As Americans prepare for Thanksgiving, it's important to look at not only what we have to give thanks for but what the origins of giving thanks are. Of course Americans know that the first Thanksgiving was a joyous celebration of the bounty, which the Pilgrims had experienced in the New World. The early settlers were devout Christians and knew that they were not just giving thanks generically but to God.
Today, while Thanksgiving is a holiday during which Americans travel sometimes across country to spend time with friends and loved ones over the long holiday weekend, sometimes we forget what we are giving thanks for and to whom. It's important to underscore what the Pilgrims knew; that all providence is from God and, therefore, to explore the biblical roots of giving thanks.
If one looks at the biblical festivals, it's very easy to see that we celebrate God's providence seasonally: celebrating the Exodus from Egypt, the harvest and receiving the Torah and how He always provides even in the desert. More recent, but no less biblical, are the miracles of the rededication of the Temple at Chanukah and the saving of the Jews in ancient Persia, as recounted in Esther. Jews have celebrated these for millennia and only more recently have Christians begun to understand that while these are uniquely Jewish holidays, they are nevertheless biblical holidays. Those wishing to connect with the Jewish roots of their faith as Christians have begun celebrating these holidays in their own way.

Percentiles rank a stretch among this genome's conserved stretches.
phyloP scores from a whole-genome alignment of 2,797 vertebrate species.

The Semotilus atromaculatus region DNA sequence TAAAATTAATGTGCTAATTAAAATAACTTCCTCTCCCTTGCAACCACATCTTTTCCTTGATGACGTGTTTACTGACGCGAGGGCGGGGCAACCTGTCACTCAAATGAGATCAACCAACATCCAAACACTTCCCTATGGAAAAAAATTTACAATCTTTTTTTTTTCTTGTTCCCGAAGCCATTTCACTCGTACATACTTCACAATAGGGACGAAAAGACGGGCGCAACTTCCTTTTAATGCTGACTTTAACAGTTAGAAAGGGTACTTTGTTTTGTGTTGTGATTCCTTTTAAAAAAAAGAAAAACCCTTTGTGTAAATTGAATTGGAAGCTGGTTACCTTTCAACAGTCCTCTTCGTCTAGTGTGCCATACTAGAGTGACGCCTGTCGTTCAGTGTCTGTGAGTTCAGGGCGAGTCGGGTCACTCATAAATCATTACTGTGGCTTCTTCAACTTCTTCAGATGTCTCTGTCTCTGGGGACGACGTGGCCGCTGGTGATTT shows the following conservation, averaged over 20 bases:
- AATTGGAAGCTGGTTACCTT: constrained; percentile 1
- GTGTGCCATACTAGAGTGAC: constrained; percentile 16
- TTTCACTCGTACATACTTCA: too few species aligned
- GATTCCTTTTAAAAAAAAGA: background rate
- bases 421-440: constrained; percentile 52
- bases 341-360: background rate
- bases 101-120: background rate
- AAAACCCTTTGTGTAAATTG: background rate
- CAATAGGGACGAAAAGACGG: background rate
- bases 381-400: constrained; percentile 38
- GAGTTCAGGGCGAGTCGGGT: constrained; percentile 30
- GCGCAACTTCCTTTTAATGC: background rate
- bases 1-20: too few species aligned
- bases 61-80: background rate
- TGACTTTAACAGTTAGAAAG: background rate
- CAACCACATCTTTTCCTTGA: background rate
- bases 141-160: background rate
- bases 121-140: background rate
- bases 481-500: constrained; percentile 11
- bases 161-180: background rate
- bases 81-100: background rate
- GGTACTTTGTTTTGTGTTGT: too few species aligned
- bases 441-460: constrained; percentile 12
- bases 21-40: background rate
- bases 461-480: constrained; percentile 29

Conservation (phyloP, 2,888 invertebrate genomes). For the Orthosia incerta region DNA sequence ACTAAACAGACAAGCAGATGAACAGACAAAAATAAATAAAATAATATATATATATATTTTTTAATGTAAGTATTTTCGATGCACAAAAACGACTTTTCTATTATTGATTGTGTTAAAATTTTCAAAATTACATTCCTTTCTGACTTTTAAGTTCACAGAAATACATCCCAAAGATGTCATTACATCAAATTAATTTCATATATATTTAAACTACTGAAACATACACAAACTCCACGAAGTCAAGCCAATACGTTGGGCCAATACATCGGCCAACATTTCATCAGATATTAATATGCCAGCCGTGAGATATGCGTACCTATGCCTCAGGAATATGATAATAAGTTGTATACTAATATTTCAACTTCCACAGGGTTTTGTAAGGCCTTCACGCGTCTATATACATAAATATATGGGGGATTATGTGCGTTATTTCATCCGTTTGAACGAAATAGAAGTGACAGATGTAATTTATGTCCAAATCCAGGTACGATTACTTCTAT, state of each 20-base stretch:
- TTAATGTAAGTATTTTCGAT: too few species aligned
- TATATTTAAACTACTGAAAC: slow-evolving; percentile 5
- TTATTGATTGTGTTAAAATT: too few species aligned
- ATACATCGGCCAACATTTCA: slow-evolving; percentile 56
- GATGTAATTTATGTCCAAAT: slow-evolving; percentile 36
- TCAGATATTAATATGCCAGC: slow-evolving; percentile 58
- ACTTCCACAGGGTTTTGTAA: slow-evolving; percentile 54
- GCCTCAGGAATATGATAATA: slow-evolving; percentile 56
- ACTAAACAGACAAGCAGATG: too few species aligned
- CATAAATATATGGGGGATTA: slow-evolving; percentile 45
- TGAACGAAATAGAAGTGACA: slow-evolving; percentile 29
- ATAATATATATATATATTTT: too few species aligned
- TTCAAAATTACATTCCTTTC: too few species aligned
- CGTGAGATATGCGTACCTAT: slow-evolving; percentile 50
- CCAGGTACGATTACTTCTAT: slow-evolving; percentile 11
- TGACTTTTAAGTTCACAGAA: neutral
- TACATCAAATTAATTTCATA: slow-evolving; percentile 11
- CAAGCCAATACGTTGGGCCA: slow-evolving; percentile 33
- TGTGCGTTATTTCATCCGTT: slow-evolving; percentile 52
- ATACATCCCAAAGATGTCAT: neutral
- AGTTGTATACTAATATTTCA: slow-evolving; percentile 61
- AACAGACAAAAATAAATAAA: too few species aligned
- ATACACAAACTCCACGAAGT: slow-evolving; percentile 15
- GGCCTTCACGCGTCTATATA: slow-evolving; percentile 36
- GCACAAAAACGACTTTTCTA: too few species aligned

While each holiday has its own theme, a common thread that runs throughout is giving thanks. In that context, Psalm 113-118 are recited and often sung. It's known as Hallel, a biblical foundation upon which both Jews and Christians can relate.
Following the restoration of Jewish sovereignty to the land of Israel, and Israel's declaration of independence in 1948, these same psalms of thanks were incorporated as a cornerstone of celebrating Israel's rebirth. Jews and Christians also understand this in modern times as the fulfillment of prophesy and, therefore, often join together in celebrating, adopting a biblical tradition in modern times as we thank God for His faithfulness.
While not a religious holiday per se, from a Jewish perspective, there's wide understanding that Thanksgiving is indeed an important holiday not just for American Jews but for Jews worldwide.
Americans celebrate Thanksgiving with a wide range of religious, ethnic and culinary traditions. It's also become commercial with Black Friday starting weeks in advance and Giving Tuesday as a bombardment of just about every non-profit asking for funds, as if it's the only day of the year on which people give. However, and with whomever, one celebrates and whether it's an occasion for mega shopping or a reminder to give generously, one thing that's for sure, and to which we all need to recommit ourselves, is to give thanks to the One who provides all we have and for which to be grateful.
Jonathan Feldstein was born and educated in the U.S. and immigrated to Israel in 2004. He is married and the father of six. Throughout his life and career, he has been blessed by the calling to fellowship with Christian supporters of Israel and shares experiences of living as an Orthodox Jew in Israel. He is president of the Genesis 123 Foundation, which builds bridges between Jews and Christians and writes regularly for a variety of prominent Christian and conservative websites. Inspiration from Zion is the popular webinar series and podcast that he hosts. He can be reached at InspirationfromZion@gmail.com.
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